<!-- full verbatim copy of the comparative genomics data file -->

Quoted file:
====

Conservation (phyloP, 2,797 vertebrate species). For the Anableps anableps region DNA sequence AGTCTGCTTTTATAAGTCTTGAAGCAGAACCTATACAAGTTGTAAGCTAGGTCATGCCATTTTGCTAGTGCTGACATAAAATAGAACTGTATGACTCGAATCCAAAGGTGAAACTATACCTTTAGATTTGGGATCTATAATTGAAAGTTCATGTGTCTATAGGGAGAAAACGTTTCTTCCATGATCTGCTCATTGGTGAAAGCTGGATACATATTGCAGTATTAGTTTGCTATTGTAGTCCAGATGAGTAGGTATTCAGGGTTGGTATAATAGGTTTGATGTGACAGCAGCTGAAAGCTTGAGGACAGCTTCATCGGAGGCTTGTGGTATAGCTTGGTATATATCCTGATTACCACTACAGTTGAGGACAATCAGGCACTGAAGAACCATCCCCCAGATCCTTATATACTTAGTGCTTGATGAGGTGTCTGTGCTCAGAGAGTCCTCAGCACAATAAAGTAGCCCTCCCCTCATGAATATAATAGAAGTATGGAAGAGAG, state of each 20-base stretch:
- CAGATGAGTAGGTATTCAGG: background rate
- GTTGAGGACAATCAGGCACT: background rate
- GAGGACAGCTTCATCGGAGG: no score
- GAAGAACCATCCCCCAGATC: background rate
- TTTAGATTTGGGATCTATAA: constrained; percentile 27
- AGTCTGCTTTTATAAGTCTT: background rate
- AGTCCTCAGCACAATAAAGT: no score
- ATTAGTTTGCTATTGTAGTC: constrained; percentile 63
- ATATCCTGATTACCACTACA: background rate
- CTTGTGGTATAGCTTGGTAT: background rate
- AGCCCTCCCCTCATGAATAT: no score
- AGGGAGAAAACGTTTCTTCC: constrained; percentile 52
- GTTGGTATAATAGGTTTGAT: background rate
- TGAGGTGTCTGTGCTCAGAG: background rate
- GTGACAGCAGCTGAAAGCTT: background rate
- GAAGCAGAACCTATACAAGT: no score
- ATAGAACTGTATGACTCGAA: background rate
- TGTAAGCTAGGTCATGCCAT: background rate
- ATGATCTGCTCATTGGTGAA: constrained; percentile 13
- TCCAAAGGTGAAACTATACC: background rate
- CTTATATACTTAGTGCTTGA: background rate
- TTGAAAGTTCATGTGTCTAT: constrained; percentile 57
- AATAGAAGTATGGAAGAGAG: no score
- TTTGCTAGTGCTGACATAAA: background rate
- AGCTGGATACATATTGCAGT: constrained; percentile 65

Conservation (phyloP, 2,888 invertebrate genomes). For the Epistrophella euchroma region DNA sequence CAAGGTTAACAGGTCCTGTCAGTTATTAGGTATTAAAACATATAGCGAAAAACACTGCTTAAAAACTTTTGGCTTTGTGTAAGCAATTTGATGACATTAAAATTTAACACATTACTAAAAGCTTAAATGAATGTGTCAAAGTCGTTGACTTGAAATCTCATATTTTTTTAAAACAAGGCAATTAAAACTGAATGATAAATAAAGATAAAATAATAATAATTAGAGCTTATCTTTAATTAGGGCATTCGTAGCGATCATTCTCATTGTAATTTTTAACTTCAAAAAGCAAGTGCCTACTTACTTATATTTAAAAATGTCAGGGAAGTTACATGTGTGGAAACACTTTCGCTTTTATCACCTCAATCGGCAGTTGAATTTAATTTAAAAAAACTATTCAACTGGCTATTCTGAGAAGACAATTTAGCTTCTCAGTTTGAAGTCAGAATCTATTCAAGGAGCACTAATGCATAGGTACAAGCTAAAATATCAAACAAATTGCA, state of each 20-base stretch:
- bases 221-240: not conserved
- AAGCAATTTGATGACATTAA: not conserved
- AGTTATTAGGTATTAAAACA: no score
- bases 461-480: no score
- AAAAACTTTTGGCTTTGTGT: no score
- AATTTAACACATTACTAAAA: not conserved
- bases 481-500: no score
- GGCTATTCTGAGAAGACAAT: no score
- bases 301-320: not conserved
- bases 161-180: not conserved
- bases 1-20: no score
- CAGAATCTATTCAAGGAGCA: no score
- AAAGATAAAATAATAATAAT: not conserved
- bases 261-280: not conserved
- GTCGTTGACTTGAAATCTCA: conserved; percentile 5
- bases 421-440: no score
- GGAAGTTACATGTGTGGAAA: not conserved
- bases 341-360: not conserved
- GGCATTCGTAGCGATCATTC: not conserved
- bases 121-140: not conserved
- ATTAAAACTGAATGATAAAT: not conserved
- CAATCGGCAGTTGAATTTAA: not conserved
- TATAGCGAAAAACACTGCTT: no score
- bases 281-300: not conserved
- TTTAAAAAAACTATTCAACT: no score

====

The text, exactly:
Conservation (phyloP, 2,797 vertebrate species). For the Anableps anableps region DNA sequence AGTCTGCTTTTATAAGTCTTGAAGCAGAACCTATACAAGTTGTAAGCTAGGTCATGCCATTTTGCTAGTGCTGACATAAAATAGAACTGTATGACTCGAATCCAAAGGTGAAACTATACCTTTAGATTTGGGATCTATAATTGAAAGTTCATGTGTCTATAGGGAGAAAACGTTTCTTCCATGATCTGCTCATTGGTGAAAGCTGGATACATATTGCAGTATTAGTTTGCTATTGTAGTCCAGATGAGTAGGTATTCAGGGTTGGTATAATAGGTTTGATGTGACAGCAGCTGAAAGCTTGAGGACAGCTTCATCGGAGGCTTGTGGTATAGCTTGGTATATATCCTGATTACCACTACAGTTGAGGACAATCAGGCACTGAAGAACCATCCCCCAGATCCTTATATACTTAGTGCTTGATGAGGTGTCTGTGCTCAGAGAGTCCTCAGCACAATAAAGTAGCCCTCCCCTCATGAATATAATAGAAGTATGGAAGAGAG, state of each 20-base stretch:
- CAGATGAGTAGGTATTCAGG: background rate
- GTTGAGGACAATCAGGCACT: background rate
- GAGGACAGCTTCATCGGAGG: no score
- GAAGAACCATCCCCCAGATC: background rate
- TTTAGATTTGGGATCTATAA: constrained; percentile 27
- AGTCTGCTTTTATAAGTCTT: background rate
- AGTCCTCAGCACAATAAAGT: no score
- ATTAGTTTGCTATTGTAGTC: constrained; percentile 63
- ATATCCTGATTACCACTACA: background rate
- CTTGTGGTATAGCTTGGTAT: background rate
- AGCCCTCCCCTCATGAATAT: no score
- AGGGAGAAAACGTTTCTTCC: constrained; percentile 52
- GTTGGTATAATAGGTTTGAT: background rate
- TGAGGTGTCTGTGCTCAGAG: background rate
- GTGACAGCAGCTGAAAGCTT: background rate
- GAAGCAGAACCTATACAAGT: no score
- ATAGAACTGTATGACTCGAA: background rate
- TGTAAGCTAGGTCATGCCAT: background rate
- ATGATCTGCTCATTGGTGAA: constrained; percentile 13
- TCCAAAGGTGAAACTATACC: background rate
- CTTATATACTTAGTGCTTGA: background rate
- TTGAAAGTTCATGTGTCTAT: constrained; percentile 57
- AATAGAAGTATGGAAGAGAG: no score
- TTTGCTAGTGCTGACATAAA: background rate
- AGCTGGATACATATTGCAGT: constrained; percentile 65

Conservation (phyloP, 2,888 invertebrate genomes). For the Epistrophella euchroma region DNA sequence CAAGGTTAACAGGTCCTGTCAGTTATTAGGTATTAAAACATATAGCGAAAAACACTGCTTAAAAACTTTTGGCTTTGTGTAAGCAATTTGATGACATTAAAATTTAACACATTACTAAAAGCTTAAATGAATGTGTCAAAGTCGTTGACTTGAAATCTCATATTTTTTTAAAACAAGGCAATTAAAACTGAATGATAAATAAAGATAAAATAATAATAATTAGAGCTTATCTTTAATTAGGGCATTCGTAGCGATCATTCTCATTGTAATTTTTAACTTCAAAAAGCAAGTGCCTACTTACTTATATTTAAAAATGTCAGGGAAGTTACATGTGTGGAAACACTTTCGCTTTTATCACCTCAATCGGCAGTTGAATTTAATTTAAAAAAACTATTCAACTGGCTATTCTGAGAAGACAATTTAGCTTCTCAGTTTGAAGTCAGAATCTATTCAAGGAGCACTAATGCATAGGTACAAGCTAAAATATCAAACAAATTGCA, state of each 20-base stretch:
- bases 221-240: not conserved
- AAGCAATTTGATGACATTAA: not conserved
- AGTTATTAGGTATTAAAACA: no score
- bases 461-480: no score
- AAAAACTTTTGGCTTTGTGT: no score
- AATTTAACACATTACTAAAA: not conserved
- bases 481-500: no score
- GGCTATTCTGAGAAGACAAT: no score
- bases 301-320: not conserved
- bases 161-180: not conserved
- bases 1-20: no score
- CAGAATCTATTCAAGGAGCA: no score
- AAAGATAAAATAATAATAAT: not conserved
- bases 261-280: not conserved
- GTCGTTGACTTGAAATCTCA: conserved; percentile 5
- bases 421-440: no score
- GGAAGTTACATGTGTGGAAA: not conserved
- bases 341-360: not conserved
- GGCATTCGTAGCGATCATTC: not conserved
- bases 121-140: not conserved
- ATTAAAACTGAATGATAAAT: not conserved
- CAATCGGCAGTTGAATTTAA: not conserved
- TATAGCGAAAAACACTGCTT: no score
- bases 281-300: not conserved
- TTTAAAAAAACTATTCAACT: no score